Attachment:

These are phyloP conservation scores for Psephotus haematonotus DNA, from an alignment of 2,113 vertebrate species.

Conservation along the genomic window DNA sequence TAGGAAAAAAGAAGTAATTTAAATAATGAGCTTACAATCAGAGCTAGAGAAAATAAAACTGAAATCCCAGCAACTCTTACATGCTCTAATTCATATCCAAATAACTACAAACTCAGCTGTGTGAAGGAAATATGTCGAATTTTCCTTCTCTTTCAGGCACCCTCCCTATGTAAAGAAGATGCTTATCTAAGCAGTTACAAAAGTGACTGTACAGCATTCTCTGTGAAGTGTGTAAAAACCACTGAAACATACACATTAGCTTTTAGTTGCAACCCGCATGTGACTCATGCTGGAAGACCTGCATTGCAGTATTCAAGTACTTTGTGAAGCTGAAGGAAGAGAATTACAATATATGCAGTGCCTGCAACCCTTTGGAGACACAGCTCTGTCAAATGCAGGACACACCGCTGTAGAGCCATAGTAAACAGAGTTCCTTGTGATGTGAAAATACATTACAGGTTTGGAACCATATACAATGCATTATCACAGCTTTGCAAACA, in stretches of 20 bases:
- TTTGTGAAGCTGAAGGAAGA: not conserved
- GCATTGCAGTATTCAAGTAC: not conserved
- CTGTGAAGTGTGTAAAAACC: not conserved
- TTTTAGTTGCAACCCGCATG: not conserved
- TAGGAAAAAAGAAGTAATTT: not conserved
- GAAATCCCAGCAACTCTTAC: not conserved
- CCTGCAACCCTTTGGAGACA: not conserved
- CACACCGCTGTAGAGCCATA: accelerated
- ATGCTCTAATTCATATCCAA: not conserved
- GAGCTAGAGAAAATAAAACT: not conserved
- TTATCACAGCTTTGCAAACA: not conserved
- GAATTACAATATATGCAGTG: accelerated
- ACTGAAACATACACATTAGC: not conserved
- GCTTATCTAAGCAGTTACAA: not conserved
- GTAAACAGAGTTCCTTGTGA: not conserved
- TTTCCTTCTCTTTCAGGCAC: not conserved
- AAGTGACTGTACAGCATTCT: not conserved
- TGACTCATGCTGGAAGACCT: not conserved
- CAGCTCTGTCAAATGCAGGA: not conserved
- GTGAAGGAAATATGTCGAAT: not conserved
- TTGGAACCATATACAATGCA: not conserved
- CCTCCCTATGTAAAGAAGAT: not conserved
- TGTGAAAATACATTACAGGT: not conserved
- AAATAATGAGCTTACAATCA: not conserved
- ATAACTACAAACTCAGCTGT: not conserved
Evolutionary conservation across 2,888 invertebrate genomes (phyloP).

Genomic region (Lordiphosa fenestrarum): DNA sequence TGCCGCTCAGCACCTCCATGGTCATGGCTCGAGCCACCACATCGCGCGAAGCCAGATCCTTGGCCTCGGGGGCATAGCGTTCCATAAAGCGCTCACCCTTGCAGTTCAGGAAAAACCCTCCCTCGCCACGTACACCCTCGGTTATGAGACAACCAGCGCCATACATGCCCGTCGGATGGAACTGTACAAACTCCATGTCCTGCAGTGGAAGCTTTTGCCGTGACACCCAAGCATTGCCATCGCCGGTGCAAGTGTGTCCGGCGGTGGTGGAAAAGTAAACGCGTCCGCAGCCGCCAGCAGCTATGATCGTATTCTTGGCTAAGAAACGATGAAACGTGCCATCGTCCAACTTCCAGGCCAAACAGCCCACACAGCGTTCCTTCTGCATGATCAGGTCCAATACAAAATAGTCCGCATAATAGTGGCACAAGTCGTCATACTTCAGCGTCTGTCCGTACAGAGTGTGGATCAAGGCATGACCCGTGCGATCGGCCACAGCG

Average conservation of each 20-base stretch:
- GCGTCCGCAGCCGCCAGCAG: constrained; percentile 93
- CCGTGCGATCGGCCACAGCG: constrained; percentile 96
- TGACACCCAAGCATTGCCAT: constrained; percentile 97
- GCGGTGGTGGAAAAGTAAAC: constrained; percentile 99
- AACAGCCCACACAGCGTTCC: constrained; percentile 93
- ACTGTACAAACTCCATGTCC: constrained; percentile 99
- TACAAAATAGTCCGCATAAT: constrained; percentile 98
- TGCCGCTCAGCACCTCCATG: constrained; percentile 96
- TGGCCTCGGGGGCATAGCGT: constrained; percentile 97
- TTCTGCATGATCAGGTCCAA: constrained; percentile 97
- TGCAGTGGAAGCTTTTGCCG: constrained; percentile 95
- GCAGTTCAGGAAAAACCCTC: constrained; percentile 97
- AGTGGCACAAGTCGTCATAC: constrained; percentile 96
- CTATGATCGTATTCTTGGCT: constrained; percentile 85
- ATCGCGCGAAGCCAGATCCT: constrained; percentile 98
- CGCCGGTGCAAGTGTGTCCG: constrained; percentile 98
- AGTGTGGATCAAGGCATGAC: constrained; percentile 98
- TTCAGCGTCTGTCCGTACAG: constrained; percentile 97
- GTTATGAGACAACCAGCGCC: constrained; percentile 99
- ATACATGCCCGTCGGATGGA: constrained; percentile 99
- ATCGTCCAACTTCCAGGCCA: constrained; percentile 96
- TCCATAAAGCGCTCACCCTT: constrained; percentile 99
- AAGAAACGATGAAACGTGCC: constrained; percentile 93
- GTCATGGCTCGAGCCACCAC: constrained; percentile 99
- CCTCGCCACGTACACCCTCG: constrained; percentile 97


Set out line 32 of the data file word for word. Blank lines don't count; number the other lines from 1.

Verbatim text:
- CCGTGCGATCGGCCACAGCG: constrained; percentile 96